Guardian/BBC Trafigura exposé wins international award

Guardian investigations editor, David Leigh, and a team from BBC Newsnight have jointly won the Daniel Pearl Award for Outstanding International Investigative Reporting for exposing how oil firm Trafigura dumped toxic waste in the Ivory Coast.

The prize rewarded a unique collaborative series by four European news outlets as Kjersti Knudsson and Synnove Bakke, from the Norwegian Broadcasting Corporation, and Jeroen Trommelen, of Dutch paper de Volkskrant, were also recognised.

Trafigura and its law firm Carter-Ruck caused public outcry in October when it emerged they had unsuccessfully attempted to use a wide-ranging gagging order to prevent The Guardian reporting a Parliamentary question relating to the oil firm.

The BBC was then forced to apologise to Trafigura and pay it £25,000 damages, in December, over one aspect of Meirion Jones and Liz MacKean’s report.

Despite the payout the BBC remained defiant, saying it had: ‘played a leading role in bringing to the public’s attention the actions of Trafigura in the illegal dumping of 500 tons of hazardous waste.”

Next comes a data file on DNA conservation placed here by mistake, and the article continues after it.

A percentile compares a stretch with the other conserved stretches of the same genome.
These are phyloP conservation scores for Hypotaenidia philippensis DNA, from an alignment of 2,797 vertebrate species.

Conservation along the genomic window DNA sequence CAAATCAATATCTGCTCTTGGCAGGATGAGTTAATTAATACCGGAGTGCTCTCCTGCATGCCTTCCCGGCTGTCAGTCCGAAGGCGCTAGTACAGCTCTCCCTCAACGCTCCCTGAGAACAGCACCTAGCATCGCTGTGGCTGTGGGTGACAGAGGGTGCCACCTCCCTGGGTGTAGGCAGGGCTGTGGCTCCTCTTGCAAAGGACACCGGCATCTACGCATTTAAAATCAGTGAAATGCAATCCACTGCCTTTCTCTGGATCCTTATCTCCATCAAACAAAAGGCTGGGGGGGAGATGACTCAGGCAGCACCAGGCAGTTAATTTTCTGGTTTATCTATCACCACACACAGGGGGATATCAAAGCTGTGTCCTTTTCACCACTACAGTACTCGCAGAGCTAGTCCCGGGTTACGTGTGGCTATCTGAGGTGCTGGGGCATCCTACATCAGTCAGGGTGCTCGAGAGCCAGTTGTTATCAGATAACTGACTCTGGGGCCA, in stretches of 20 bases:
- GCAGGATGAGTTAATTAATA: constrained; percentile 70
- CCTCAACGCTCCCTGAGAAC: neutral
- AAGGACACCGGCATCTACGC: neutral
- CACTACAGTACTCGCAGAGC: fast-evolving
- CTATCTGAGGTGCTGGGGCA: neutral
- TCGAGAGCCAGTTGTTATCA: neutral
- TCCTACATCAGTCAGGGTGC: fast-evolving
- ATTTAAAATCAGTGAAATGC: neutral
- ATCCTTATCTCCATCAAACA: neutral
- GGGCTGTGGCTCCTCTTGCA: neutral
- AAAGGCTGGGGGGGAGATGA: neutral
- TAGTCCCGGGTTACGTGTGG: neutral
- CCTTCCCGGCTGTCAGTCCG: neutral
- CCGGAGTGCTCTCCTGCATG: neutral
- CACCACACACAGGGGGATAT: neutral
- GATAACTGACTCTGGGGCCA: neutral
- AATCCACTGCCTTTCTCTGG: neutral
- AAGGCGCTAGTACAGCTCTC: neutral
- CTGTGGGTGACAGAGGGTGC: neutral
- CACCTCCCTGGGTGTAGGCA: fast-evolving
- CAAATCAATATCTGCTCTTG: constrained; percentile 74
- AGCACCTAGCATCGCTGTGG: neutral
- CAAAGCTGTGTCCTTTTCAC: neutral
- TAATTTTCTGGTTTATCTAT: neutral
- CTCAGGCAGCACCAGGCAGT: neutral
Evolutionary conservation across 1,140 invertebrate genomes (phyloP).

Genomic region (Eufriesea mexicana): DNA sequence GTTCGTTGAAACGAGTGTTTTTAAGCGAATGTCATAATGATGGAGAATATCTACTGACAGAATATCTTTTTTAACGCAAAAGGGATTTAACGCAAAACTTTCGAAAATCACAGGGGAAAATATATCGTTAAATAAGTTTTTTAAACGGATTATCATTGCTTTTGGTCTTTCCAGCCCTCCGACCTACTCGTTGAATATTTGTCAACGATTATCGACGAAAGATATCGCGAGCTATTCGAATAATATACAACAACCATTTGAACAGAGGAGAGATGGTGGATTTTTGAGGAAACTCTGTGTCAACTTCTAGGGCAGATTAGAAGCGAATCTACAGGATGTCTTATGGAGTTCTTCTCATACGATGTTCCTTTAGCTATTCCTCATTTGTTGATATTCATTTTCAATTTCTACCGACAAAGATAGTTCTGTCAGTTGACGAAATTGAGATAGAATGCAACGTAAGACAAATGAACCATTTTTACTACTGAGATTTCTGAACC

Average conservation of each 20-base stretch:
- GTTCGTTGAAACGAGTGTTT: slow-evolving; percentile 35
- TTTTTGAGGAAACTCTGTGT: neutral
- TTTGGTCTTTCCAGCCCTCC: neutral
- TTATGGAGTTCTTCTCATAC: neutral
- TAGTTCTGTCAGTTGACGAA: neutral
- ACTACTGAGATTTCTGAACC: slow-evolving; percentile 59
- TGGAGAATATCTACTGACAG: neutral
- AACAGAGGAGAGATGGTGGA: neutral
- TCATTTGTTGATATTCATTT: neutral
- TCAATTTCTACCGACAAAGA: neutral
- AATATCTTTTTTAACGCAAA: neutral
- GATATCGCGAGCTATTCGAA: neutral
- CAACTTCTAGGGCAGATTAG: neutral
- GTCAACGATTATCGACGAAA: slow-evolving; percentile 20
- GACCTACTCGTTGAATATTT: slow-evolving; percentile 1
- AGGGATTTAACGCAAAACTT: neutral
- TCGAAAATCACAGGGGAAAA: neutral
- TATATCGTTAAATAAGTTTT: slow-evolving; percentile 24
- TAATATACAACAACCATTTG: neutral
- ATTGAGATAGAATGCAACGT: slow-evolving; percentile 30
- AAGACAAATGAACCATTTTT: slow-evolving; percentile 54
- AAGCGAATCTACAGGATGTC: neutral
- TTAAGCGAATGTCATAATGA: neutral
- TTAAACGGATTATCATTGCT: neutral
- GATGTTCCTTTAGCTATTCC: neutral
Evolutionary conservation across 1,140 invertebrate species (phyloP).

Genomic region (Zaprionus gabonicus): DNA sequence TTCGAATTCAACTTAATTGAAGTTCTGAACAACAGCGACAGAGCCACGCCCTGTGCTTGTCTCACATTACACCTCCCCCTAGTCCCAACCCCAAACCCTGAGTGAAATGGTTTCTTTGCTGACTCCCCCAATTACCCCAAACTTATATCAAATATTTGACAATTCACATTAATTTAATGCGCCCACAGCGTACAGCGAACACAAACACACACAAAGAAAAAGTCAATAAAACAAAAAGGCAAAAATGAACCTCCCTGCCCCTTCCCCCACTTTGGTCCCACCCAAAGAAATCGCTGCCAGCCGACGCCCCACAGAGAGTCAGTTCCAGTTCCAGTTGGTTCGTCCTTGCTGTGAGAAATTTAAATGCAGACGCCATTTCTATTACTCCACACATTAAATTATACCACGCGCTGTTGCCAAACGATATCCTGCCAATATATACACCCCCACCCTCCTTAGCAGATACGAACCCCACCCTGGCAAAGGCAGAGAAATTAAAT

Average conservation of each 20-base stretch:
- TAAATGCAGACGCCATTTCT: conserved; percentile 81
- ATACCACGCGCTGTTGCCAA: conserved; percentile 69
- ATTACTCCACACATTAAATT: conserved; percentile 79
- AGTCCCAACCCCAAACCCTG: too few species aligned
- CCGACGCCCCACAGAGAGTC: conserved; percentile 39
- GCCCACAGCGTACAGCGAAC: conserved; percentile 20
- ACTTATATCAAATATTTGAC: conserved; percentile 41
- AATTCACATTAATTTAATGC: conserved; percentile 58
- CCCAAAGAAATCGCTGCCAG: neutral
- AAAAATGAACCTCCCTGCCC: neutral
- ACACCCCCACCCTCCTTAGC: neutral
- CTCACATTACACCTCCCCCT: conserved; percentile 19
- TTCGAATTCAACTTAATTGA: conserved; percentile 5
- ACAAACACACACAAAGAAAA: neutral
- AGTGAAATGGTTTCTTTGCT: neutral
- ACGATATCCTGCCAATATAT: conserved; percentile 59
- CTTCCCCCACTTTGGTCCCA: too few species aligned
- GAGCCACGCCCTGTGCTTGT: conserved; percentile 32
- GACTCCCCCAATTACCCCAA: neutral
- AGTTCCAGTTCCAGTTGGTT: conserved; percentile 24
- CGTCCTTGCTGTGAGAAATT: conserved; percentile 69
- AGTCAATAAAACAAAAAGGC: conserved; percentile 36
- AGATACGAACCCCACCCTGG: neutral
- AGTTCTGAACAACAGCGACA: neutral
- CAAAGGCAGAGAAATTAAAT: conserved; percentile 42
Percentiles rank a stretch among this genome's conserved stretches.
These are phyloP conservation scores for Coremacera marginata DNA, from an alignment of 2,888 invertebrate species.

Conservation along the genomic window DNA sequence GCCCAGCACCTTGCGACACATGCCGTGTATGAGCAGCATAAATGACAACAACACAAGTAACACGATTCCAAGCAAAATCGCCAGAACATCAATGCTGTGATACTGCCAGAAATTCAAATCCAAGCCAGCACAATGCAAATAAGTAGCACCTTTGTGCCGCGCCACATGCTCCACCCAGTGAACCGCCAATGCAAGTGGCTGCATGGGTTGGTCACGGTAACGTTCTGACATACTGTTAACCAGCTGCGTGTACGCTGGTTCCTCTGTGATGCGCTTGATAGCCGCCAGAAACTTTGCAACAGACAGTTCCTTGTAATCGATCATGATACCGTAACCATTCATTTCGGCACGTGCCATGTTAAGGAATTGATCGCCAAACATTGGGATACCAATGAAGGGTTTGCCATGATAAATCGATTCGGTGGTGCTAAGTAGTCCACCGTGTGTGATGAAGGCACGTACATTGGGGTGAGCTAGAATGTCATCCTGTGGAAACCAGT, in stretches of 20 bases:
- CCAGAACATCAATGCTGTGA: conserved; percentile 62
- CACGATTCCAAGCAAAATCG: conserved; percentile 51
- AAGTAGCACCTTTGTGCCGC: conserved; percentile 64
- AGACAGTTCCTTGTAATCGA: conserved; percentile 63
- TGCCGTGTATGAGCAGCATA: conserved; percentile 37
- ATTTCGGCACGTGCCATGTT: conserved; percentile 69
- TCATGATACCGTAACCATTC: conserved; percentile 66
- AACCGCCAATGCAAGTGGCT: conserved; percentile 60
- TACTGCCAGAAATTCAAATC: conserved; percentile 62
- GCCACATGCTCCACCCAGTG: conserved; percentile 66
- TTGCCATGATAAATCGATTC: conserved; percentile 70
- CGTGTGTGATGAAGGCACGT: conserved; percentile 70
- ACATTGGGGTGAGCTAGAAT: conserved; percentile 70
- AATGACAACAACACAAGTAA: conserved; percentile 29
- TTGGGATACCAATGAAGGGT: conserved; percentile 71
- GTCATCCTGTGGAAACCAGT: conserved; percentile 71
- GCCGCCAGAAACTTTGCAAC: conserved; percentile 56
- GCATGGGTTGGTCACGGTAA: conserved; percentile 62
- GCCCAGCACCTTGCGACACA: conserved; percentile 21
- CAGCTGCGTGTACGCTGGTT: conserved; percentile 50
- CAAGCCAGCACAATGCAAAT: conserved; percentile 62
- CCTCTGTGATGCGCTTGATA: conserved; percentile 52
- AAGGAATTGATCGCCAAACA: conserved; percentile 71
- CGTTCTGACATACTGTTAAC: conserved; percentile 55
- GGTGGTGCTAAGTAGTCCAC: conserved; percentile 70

Presenting the award at the Global Investigative Journalism Conference in Geneva, judges praised ‘Toxic Waste Dump’for exposing how a powerful oil trader tried to cover up the poisoning of 30,000 West Africans.

In the US category, the prize was awarded to weekly magazine The Nation for its investigations into how Pentagon military contractors in Afghanistan routinely pay millions of dollars in protection money to the Taliban

The Global Shining Light Award was presented to a team from Eastern Europe for their investigation on the corruption within the Moldovan regime.

The investigation, supported by the Danish agency Scoop, went to Vitalie Calugarearenu, Vlad Lavrov, Stefen Candea, Dumitru Lazur and Irina Codrean.

A special award was also made to Stephen Engelberg, from ProPublica, for a series of articles on returning US soldiers seeking Government medical support.

The Pearl prize, formerly called the ICIJ Award, was renamed in honour of Wall Street Journal reporter Daniel Pearl, who was killed by Pakistani militants in 2002.

The awards, which were created specifically to honour cross-border investigative reporting, gave each set of winners $5,000.

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